Friday, July 5, 2013

The Real War Against Abortion

When I was 27 years old, God sent me a dream. In the dream, I was with a small band of Catholic knights in battle attire, led by Peter.  We were on a field, standing behind a vast throng of people which stretched out in every direction as far as the eye could see.  At the front of the field was a raised platform, where the False King held reign. These throngs hated and despised the False King, but they were unable to attack him because every time they tried they would see the images of their mothers, wives, girlfriends, sisters, or lovers instead.  Only those of us who held fast to Christ could see through the illusions the False King wove.

I mention this dream and the war against abortion because of its relevance to the situation the pro-life crowd faces right now.  One of the reasons that it is so hard to penetrate through to the pro-choice side and gain their conversions is that although they know what they do is not good and many of them may even want to overturn it, when they try to attack it they see the images of their mothers, wives, girlfriends, sisters, and lovers.  There are so many women who have committed abortions that it is hard to find someone who doesn't know at least one person who has had an abortion.  And that's if they haven't had one themselves.

You see, the impenetrable wall we are up against is the very human need to believe that we are good people.  Everyone knows that good people don't murder other people, and especially not innocent babies. Everyone knows that good people don't kill their own children.  This is why they must continue to deny the humanity of the unborn.  If the unborn aren't really people, if they aren't really children, then those who have committed abortion or love someone who has can rest easy.  They are still good people, still worthy of love.  Yet if they are wrong on this, if these are actually human beings just like them whom they have killed or helped to kill or participated in killing, then they must confront the fact that they are NOT good people.  Good people don't do those things.

When we find ourselves in the position of having done something that we know has hurt someone else, we must either find a way to make amends, fix the problem, or we risk going insane.  But how do you fix things when you caused the death of your own child? How do you live with yourself when you've done the unthinkable? How do you handle it when the person who has done this is your mother, your sister, your best friend, your wife, or your lover? How do you deal with it when you know that you helped them do it?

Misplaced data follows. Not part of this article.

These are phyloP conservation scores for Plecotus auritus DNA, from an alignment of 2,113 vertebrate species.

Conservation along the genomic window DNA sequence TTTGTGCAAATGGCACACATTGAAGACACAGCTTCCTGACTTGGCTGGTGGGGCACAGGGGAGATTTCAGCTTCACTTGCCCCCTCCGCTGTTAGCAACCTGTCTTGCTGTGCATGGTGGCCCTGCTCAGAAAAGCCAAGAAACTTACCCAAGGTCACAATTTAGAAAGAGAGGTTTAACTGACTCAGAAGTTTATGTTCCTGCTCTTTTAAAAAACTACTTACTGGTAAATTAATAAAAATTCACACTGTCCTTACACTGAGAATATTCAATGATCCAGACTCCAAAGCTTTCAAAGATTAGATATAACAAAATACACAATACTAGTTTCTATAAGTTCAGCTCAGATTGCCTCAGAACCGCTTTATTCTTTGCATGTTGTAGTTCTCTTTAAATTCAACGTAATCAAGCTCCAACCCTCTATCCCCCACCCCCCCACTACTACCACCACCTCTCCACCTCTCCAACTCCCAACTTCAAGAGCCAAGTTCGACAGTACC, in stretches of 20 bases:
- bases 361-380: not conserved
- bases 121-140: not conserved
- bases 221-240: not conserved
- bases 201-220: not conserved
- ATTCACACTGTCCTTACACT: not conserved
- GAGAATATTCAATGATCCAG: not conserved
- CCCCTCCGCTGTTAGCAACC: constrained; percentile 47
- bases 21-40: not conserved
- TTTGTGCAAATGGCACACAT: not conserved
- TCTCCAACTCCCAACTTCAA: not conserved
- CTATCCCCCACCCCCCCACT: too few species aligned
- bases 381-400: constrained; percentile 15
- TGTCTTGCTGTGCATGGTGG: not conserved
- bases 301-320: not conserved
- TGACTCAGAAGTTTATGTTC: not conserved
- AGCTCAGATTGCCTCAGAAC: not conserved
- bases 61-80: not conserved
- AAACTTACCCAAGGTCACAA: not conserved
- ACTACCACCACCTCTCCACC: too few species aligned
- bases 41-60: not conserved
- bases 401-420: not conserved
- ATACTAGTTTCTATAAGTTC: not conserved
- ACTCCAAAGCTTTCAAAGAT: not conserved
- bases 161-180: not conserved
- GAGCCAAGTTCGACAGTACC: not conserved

The human answer is to bury that part of ourselves, to detach ourselves from the reality and to deny that we've done anything wrong.  We deny our guilt, or blame someone else, or tell ourselves we didn't have a choice in the matter.  We give excuses, look the other way, pretend we didn't see what we don't want to see.  This is not the healthy response, but it is the human response.  We put on our fig leaves and hide ourselves from everyone's sight.

Christ's answer is simple: we forgive. We forgive ourselves and we forgive them. We grieve the wrong that was done. We acknowledge that it was wrong, and we face courageously the truth about ourselves, our mothers, our sisters, our daughters, our wives, and our lovers. We acknowledge that good and bad are markers for behavior, not labels for ourselves.  We don't have to be defined by our past behavior.  We can acknowledge the wrong of it and move on, not denying it or hiding it, but allowing it to become sand paper that refines us and smooths our rough edges.

There is a discussion that must come, though, before the pro-life crowd is ready to win the victory.  What do we do with all these women who are guilty of having killed their own children? Will we try them? Put them in prison? Even if our own generation is satisfied with simply making abortion illegal and absolving them of guilt, will the generations after us be so forgiving? What if they want justice for the crimes committed against them by robbing them of so many of their compatriots?  Should we allow these women to go free, without serving any sentences, do we then owe an apology to those women who killed their children after they were born and are now serving time in prison? Should we let them go free, too?  These are questions I don't doubt the other side is asking themselves, on those occasions when they acknowledge the wrong of what is being done.  We need to have answers if we want them to be ready to convert.  We need to have solutions in place, plans for how to handle these things.  It's the only way to win the battle.

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